This article needs additional citations for verification. Please help improve this article by adding citations to reliable sources. Unsourced material may be challenged and removed.Find sources: "Financial system" – news · newspapers · books · scholar · JSTOR (November 2015) (Learn how and when to remove this template message)

A financial system is a system that allows the exchange of funds between financial market participants such as lenders, investors, and borrowers. Financial systems operate at national and global levels.[1] Financial institutions consist of complex, closely related services, markets, and institutions intended to provide an efficient and regular linkage between investors and depositors.[2]

In other words, financial systems can be known wherever there exists the exchange of a financial medium (money) while there is a reallocation of funds into needy areas (financial markets, business firms, banks) to utilize the potential of ideal money and place it in use to get benefits out of it. This whole mechanism is known as a financial system.

Money, credit, and finance are used as media of exchange in financial systems. They serve as a medium of known value for which goods and services can be exchanged as an alternative to bartering.[3] A modern financial system may include banks (public sector or private sector), financial markets, financial instruments, and financial services. Financial systems allow funds to be allocated, invested, or moved between economic sectors, and they enable individuals and companies to share the associated risks.[4][5]

The components of a financial system

There are mainly four components of the financial system:

  1. Financial markets - the market place where buyers and sellers interact with each other and participate in the trading of bonds, shares and other assets are called financial markets.
  2. Financial assets - the products which are traded in the financial markets are called financial assets. Based on different requirements and credit seekers, the securities in the market also differ from each others.
  3. Financial institutions - financial institutions are acting as a mediator between the investors and borrowers. They provide financial services for members and clients. It is also termed as financial intermediaries because they act as middlemen between the savers and borrowers. The investor's savings are mobilized either directly or indirectly via the financial markets. They offer services to organisations who want to raise funds from markets and take care of financial assets (deposits, securities, loan, etc).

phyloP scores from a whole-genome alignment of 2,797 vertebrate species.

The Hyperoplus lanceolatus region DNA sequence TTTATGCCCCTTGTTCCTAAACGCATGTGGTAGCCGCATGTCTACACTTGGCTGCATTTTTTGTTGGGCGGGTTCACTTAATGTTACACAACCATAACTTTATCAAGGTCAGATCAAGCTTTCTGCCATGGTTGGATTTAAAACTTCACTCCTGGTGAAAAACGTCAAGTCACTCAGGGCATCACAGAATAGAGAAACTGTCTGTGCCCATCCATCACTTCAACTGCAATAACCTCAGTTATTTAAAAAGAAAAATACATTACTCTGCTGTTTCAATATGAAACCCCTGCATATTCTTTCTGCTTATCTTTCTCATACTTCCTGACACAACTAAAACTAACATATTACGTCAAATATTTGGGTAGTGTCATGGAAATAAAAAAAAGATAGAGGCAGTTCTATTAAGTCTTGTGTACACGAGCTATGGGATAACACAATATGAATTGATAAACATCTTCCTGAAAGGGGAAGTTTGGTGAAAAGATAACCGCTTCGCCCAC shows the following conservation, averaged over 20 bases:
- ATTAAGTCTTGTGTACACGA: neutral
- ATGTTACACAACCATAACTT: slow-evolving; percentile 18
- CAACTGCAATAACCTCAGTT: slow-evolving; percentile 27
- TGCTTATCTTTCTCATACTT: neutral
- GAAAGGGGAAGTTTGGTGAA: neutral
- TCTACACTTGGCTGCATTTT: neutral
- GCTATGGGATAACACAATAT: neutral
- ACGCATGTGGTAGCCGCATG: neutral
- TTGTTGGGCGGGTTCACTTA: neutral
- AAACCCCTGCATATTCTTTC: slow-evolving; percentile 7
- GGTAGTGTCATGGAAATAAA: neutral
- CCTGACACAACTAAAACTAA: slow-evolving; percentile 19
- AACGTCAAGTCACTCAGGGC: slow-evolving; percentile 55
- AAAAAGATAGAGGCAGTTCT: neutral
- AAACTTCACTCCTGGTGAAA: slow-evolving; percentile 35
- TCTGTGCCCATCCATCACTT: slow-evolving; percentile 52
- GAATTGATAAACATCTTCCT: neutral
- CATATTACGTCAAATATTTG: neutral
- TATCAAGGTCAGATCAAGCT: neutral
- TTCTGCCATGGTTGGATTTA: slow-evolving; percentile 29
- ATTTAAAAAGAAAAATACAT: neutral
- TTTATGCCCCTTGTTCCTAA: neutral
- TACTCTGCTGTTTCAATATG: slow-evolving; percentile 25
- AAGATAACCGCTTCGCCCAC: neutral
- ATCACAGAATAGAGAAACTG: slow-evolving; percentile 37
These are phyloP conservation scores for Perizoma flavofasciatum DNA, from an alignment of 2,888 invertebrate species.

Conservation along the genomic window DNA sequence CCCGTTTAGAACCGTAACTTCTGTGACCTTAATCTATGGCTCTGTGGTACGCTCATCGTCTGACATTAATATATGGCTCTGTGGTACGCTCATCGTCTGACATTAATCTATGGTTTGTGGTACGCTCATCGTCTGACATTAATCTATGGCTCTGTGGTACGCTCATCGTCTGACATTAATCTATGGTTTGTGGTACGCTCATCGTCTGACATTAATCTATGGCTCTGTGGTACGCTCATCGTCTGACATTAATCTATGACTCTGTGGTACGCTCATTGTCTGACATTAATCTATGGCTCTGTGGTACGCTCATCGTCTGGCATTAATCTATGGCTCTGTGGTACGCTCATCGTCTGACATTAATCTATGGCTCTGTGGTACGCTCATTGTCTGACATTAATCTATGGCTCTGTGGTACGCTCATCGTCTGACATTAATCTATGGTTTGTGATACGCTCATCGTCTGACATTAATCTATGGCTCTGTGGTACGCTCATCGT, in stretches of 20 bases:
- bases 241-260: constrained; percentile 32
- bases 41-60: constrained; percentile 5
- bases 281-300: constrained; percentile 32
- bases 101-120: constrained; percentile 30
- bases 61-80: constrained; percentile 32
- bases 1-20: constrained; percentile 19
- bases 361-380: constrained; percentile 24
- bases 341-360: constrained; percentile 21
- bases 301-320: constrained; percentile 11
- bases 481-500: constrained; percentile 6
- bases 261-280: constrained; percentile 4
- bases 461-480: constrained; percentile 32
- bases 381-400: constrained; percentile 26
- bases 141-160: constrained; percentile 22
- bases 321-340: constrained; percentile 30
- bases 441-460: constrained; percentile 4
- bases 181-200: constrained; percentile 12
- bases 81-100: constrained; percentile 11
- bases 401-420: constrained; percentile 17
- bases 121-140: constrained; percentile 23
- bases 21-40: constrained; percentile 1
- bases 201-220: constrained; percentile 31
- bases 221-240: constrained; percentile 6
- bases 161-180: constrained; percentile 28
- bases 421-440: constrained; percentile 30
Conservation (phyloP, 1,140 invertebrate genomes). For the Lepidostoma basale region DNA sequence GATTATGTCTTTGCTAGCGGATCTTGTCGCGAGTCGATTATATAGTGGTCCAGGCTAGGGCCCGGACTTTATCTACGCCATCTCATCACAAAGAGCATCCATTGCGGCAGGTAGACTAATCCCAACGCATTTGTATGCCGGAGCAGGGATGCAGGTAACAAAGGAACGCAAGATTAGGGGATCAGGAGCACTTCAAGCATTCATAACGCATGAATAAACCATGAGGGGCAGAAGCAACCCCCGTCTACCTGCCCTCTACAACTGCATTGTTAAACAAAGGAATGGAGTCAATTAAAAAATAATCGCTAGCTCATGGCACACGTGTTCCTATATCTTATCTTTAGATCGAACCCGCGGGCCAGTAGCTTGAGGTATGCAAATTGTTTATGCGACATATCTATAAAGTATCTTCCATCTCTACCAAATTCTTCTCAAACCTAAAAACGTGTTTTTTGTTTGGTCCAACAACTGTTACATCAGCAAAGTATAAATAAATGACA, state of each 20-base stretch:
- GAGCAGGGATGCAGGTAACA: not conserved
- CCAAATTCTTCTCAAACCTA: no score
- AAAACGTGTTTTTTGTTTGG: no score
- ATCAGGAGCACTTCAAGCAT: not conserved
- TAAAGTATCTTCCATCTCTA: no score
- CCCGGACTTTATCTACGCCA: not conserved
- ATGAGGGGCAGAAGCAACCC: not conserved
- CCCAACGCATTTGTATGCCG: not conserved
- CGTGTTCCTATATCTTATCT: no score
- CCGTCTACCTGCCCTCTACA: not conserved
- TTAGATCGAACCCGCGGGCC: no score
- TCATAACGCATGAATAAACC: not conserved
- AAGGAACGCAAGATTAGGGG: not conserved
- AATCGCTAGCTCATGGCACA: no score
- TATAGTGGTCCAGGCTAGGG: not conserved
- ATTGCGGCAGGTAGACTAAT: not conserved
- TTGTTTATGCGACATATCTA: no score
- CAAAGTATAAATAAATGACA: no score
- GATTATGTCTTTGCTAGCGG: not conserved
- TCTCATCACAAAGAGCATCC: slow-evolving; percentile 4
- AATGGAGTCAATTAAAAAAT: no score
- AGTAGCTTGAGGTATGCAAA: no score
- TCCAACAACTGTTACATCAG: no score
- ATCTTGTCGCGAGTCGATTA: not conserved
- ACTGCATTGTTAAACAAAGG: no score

4. Financial services - services provided by assets management and liabilities management companies. They help to get the required funds and also make sure that they are efficiently invested. (eg. banking services, insurance services and investment services)

Banks

Banks are financial intermediaries that lend money to borrowers to generate revenue and accept deposits . They are typically regulated heavily, as they provide market stability and consumer protection. Banks include:[citation needed]

Non-bank financial institutions

Non-bank financial institutions facilitate financial services like investment, risk pooling, and market brokering. They generally do not have full banking licenses.[6] Non-bank financial institutions include:[7]

Financial markets

Financial markets are markets in which securities, commodities, and fungible items are traded at prices representing supply and demand. The term "market" typically means the institution of aggregate exchanges of possible buyers and sellers of such items.

Primary markets

The primary market (or initial market) generally refers to new issues of stocks, bonds, or other financial instruments. The primary market is divided in two segment, the money market and the capital market.

Secondary markets

The secondary market refers to transactions in financial instruments that were previously issued.

Financial instruments

Financial instruments are tradable financial assets of any kind. They include money, evidence of ownership interest in an entity, and contracts.[8]

Cash instruments

A cash instrument's value is determined directly by markets. They may include securities, loans, and deposits.

Derivative instruments

A derivative instrument is a contract that derives its value from one or more underlying entities (including an asset, index, or interest rate).[9]

Financial services

Financial services are offered by a large number of businesses that encompass the finance industry. These include credit unions, banks, credit card companies, insurance companies, stock brokerages, and investment funds.

See also

References

  1. ^ O'Sullivan, Arthur; Sheffrin, Steven M. (2003). Economics: Principles in Action. Upper Saddle River, New Jersey 07458: Pearson Prentice Hall. pp. 551. ISBN 0-13-063085-3.((cite book)): CS1 maint: location (link)
  2. ^ Gurusamy, S. (2008). Financial Services and Systems 2nd edition, p. 3. Tata McGraw-Hill Education. ISBN 0-07-015335-3
  3. ^ "Back to Basics: What Is Money? - Finance & Development, September 2012". www.imf.org. Retrieved 2016-01-10.
  4. ^ Allen, Franklin; Gale, Douglas (2000-01-01). Comparing Financial Systems. MIT Press. ISBN 9780262011778.
  5. ^ "Financial Systems" (PDF).
  6. ^ Carmichael, Jeffrey; Pomerleano, Michael (2002-03-05). Development and Regulation of Non-Bank Financial Institutions. The World Bank. doi:10.1596/0-8213-4839-6. hdl:10986/15236. ISBN 978-0-8213-4839-0.
  7. ^ "Online Manual - BSA InfoBase - FFIEC". www.ffiec.gov. Retrieved 2016-01-10.
  8. ^ "Accounting for Financial Instruments". www.fasb.org. Retrieved 2016-01-10.
  9. ^ "Understanding Derivatives: Markets and Infrastructure". Federal Reserve Bank of Chicago. Retrieved 2016-01-10.